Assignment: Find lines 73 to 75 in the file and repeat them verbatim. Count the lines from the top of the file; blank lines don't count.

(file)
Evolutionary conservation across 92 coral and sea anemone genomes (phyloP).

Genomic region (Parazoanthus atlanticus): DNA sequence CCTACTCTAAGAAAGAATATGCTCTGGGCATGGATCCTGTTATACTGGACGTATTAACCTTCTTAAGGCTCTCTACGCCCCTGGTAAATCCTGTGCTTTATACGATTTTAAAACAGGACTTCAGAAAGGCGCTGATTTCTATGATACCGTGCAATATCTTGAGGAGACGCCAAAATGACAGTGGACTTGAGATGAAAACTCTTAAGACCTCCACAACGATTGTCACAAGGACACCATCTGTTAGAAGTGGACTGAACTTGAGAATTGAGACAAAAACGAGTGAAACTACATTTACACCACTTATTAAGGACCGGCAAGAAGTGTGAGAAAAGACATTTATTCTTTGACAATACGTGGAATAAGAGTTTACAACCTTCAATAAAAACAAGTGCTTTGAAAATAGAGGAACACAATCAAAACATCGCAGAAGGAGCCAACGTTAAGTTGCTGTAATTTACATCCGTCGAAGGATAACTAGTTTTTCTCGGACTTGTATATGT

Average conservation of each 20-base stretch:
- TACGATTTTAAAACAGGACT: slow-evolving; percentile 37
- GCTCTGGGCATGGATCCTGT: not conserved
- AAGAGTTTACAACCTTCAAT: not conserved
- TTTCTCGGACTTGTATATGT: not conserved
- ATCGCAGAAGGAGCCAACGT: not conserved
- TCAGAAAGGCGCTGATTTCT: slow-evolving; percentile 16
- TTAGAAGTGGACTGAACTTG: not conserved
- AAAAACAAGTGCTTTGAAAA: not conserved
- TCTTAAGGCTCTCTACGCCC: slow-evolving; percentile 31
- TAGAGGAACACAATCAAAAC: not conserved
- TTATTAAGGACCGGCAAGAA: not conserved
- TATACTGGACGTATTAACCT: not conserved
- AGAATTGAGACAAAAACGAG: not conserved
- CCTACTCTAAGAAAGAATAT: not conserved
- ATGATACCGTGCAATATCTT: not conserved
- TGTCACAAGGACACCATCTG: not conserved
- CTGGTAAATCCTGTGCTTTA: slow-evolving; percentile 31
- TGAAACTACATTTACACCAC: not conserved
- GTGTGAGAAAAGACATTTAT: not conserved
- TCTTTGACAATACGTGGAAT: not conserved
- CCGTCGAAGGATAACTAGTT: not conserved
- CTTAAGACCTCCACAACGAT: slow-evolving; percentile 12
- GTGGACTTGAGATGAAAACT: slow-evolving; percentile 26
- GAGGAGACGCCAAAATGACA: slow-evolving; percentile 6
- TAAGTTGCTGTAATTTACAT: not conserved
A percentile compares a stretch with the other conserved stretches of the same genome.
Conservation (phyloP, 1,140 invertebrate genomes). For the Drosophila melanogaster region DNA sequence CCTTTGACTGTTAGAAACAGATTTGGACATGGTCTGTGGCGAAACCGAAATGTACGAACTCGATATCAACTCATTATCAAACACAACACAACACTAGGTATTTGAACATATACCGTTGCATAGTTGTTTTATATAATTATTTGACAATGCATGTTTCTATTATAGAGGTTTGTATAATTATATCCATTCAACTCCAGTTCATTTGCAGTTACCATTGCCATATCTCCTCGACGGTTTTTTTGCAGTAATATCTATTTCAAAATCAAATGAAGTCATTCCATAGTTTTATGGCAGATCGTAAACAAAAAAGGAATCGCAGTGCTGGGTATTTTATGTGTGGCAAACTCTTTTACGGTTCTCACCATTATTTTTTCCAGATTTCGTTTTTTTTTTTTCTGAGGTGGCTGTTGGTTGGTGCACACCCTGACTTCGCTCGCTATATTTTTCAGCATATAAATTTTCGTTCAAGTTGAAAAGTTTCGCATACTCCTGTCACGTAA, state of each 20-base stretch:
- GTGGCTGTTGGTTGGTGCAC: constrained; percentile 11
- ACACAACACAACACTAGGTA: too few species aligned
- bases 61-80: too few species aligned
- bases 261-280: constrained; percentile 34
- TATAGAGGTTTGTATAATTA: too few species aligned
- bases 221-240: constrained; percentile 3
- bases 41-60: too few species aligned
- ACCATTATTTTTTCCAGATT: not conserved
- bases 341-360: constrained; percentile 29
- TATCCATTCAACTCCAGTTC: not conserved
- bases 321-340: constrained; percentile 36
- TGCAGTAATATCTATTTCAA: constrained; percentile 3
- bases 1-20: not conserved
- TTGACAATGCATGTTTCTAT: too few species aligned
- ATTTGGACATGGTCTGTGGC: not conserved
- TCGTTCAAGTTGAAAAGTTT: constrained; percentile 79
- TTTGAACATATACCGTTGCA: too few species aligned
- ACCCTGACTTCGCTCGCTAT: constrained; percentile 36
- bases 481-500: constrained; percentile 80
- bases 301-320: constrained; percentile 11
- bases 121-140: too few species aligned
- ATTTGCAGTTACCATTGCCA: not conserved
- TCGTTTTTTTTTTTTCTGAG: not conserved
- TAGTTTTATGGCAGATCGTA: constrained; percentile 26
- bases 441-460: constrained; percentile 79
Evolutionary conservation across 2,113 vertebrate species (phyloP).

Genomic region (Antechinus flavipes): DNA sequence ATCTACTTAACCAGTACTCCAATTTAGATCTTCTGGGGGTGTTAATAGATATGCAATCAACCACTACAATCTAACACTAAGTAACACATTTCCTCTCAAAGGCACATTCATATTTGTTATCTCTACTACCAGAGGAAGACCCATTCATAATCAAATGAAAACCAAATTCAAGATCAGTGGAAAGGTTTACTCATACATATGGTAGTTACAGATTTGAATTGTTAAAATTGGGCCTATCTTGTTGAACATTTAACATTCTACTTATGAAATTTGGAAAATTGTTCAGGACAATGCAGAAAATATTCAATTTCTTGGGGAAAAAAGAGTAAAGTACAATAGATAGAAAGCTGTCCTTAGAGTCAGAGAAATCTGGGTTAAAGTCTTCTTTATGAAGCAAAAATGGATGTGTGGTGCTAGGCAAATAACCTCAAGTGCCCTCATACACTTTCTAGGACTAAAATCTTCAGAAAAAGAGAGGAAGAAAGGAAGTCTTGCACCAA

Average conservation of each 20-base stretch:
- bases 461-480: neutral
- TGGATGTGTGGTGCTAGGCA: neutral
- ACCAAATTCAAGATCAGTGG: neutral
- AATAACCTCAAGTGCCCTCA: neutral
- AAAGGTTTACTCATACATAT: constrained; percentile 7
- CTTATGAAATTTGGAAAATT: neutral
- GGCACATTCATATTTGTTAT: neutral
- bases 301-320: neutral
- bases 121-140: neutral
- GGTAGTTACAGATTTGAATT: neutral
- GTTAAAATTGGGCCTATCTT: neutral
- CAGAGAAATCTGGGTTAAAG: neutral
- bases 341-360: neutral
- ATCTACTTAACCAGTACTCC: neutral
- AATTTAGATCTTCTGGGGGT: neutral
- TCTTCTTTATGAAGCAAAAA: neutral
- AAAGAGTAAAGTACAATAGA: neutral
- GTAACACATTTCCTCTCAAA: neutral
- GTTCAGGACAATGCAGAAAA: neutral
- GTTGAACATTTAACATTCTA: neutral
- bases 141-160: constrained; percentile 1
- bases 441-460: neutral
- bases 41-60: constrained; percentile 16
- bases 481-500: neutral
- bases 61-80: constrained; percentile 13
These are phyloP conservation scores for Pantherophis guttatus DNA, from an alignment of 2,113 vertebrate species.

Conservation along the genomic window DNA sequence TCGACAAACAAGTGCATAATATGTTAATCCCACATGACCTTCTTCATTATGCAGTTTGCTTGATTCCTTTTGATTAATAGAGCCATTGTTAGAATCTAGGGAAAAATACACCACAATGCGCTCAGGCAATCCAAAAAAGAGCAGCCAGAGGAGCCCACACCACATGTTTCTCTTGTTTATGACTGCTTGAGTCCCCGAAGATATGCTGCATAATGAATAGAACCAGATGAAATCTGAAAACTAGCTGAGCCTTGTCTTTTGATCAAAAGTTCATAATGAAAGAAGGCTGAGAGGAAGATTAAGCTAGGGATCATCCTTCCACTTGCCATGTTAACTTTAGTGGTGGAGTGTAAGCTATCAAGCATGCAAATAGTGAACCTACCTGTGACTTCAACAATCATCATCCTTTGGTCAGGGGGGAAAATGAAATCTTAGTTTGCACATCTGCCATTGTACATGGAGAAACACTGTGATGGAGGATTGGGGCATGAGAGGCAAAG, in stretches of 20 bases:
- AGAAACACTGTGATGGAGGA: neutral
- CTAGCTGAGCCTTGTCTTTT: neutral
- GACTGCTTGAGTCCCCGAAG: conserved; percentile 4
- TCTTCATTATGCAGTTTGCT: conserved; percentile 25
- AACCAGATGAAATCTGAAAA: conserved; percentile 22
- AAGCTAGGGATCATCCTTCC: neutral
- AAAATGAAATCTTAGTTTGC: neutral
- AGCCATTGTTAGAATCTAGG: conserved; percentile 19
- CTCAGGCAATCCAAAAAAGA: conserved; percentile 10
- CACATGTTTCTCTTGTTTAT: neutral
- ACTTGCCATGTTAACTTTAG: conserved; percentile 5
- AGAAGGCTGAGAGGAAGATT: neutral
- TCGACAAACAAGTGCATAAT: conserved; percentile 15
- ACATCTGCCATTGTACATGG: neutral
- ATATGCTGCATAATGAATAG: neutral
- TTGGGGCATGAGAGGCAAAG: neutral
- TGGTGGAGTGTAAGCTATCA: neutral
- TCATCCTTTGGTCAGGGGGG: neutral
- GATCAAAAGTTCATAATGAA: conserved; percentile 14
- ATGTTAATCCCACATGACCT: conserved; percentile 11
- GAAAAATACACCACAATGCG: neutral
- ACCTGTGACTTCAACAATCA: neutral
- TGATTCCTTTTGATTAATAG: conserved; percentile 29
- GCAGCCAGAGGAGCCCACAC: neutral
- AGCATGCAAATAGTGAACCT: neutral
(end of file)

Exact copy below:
- AATTTAGATCTTCTGGGGGT: neutral
- TCTTCTTTATGAAGCAAAAA: neutral
- AAAGAGTAAAGTACAATAGA: neutral